MELISSA: Hi! Tru Biz is here at a beautiful hotel in Beverly Hills. The reason? The Media Access Awards. Many roles with disabilities are often not recognized at different awards shows and are often overlooked. But this is a space where the industry gathers to celebrate and recognize those roles and give awards. I’m thrilled to be here. I see a lot of celebrities here, I look forward to meeting them today!
Lots of people at a very fancy hotel, all dressed up, with food and coffee and round tables all over set up with a podium and two large screens on either side.
Haben Girma is host of Media Access Awards, with an ASL interpreter next to her.
People applaud Norman Lear, who is a television producer and writer. He stands next to Fern Field.
Fern Field and Michael Keaton are on the podium. Fern wins the Norman Lear-Geri Jewell Lifetime Achievement award.
Stephen Chbosky & Jacob Tremblay presents Producers Guild of America Award.
Treshelle Edmond presents the WGAW Excellence in Writing Award.
Deborah Calla & Allen Rucker speak, they’re producers of the Media Access Awards.
Shows clip of Nic Novicki on the two screens.
Nic: We’re not asking you to clone us; we’re just asking for what any other parent would come in and ask for.
Nic Novicki receives the SAG-AFTRA Harold Russell Award from Jamie Brewer.
Mickey Rowe receives the Christopher Reeve Acting Scholarship.
Mickey: Employers have no reason to discriminate against developmental disabilities or any other kind of disability. [Applause]
Melissa stands against one of the large screens in a spotlight.
MELISSA: You know, Tru Biz is a large advocate for authentic hashtag DeafTalent in Hollywood. I had a chance to scope out this Awards ceremony for myself. Some of the award-winners were authentic, and some were not. Some of these awards made me realize that Deaf people are not the only group who are fighting for authentic representation in Hollywood. How do these people feel about that? I’ll be asking them.
Melissa talks with Del Whetter, producer of “Inside Track.”
DEL WHETTER: Authentic representation is extremely important. Without that, performances are two-dimensional, flat. With authentic performances, you’ll get three-dimensional results. You have many layers, the right emotions, expressions, tone, everything. It’s really important. I believe that marks the difference between a good film and a fantastic film.
Melissa talks with Treshelle Edmond, a deaf actor from “Spring Awakening.”
TRESHELLE EDMOND: What’s really important is what the role is. Is it a Deaf character? What’s the background? Is it a person of color? Most importantly the three top things are-- 1) inclusion 2) representation and the last one, I forgot. I mentioned that. Representation. There are so many different issues about hearing people taking over Deaf roles and stuff like that, so I’m here to really clear that up.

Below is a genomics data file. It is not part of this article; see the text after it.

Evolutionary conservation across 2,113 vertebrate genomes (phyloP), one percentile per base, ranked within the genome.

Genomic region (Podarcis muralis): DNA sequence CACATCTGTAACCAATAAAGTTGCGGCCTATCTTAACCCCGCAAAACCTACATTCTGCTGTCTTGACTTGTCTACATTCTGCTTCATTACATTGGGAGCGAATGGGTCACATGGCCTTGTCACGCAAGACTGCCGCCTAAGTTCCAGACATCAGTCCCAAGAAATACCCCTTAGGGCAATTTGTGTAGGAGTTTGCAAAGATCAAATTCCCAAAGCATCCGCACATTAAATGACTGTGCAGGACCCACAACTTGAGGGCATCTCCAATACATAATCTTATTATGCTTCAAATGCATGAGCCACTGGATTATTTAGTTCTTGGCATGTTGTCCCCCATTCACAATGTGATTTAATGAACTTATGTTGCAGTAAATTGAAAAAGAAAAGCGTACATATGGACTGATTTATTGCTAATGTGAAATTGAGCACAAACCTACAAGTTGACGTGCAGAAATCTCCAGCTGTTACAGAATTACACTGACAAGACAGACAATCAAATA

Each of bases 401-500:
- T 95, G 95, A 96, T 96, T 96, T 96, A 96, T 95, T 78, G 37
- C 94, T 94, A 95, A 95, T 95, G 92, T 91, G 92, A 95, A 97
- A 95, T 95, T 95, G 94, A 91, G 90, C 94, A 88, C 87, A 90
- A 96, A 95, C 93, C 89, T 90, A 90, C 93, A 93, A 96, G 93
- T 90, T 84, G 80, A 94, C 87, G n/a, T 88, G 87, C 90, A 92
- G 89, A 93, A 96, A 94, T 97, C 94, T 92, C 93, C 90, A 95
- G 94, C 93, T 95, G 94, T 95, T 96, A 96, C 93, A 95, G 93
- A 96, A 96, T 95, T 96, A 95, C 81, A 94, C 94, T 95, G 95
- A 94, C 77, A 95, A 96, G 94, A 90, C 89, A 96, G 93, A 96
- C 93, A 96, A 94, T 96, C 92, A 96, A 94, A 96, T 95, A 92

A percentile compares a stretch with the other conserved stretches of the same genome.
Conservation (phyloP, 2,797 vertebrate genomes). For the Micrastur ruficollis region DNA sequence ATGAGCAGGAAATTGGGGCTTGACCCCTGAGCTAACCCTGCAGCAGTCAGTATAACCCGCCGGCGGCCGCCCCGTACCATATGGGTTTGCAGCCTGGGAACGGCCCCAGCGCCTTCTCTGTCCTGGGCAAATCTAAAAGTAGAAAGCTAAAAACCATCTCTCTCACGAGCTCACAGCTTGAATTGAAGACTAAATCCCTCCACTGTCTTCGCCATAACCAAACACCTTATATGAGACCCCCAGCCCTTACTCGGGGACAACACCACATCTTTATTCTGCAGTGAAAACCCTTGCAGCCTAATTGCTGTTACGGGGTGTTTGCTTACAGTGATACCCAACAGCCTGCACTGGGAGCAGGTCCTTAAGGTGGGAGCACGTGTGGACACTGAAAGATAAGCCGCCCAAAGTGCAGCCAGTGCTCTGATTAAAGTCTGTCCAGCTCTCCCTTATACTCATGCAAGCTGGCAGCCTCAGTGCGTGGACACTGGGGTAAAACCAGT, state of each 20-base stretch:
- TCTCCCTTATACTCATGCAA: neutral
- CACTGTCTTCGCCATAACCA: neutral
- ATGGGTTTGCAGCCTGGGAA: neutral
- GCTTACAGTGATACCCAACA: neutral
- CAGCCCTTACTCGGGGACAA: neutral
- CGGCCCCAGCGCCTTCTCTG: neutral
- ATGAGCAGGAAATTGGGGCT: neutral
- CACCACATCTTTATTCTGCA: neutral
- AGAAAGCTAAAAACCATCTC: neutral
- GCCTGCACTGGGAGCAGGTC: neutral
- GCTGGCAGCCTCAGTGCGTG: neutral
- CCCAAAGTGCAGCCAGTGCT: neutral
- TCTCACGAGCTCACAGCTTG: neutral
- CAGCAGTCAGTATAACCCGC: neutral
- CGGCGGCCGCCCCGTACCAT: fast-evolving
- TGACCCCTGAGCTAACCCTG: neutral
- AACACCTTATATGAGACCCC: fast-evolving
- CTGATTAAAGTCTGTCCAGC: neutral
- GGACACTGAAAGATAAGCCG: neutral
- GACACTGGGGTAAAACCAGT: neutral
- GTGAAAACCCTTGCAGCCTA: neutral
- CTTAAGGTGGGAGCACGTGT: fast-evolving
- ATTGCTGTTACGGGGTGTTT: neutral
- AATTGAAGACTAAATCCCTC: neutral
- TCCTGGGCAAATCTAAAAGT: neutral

MICKEY ROWE: Proud of the experience, with Curious Incident. One of the most amazing things that happened while I was doing [it] is the number of Facebook messages that I would get from other people who are on the spectrum, um, telling me how much, the casting of the show, the way it was cast, meant to them. And most of the people were people who wouldn’t even ever get the chance to see the show with me in it, but they just wanted to reach out saying how much it affected their lives to know that Indiana Repertory Theatre and Syracuse Stage thought to cast the show the way they did. Um, and I think that, young people with disabilities in the arts need some positive role models. Like every single person in this room who are gonna say that they view, uh, access the world differently, or need a special combination, that the world needs you, and the arts need you and media needs you, and this event today was so incredibly special! Sending that message so loudly and clearly not only to young people with disabilities, but also to decision makers who are in the room with us. Who get to see us all be amazing and be ourselves and get the job done!
Melissa is seated at a table with Haben Girma, the host of the Media Access Awards. Haben is reading a braille keyboard while Melissa types her questions to her.
MELISSA: Now I will ask how she feels about authentic representation of actors.
HABEN: Those are very important issues! And, yes, I think that people with disabilities need to play characters with disabilities.
MELISSA: What can we do to raise awareness?
HABEN: More stories like your interview right now, to get your messages out to the world.
MELISSA: Good answers from all of them. I think it’s important that we keep on talking about it. Keep on raising awareness. Keep on fighting. Not just for the Deaf but for all disabilities in Hollywood.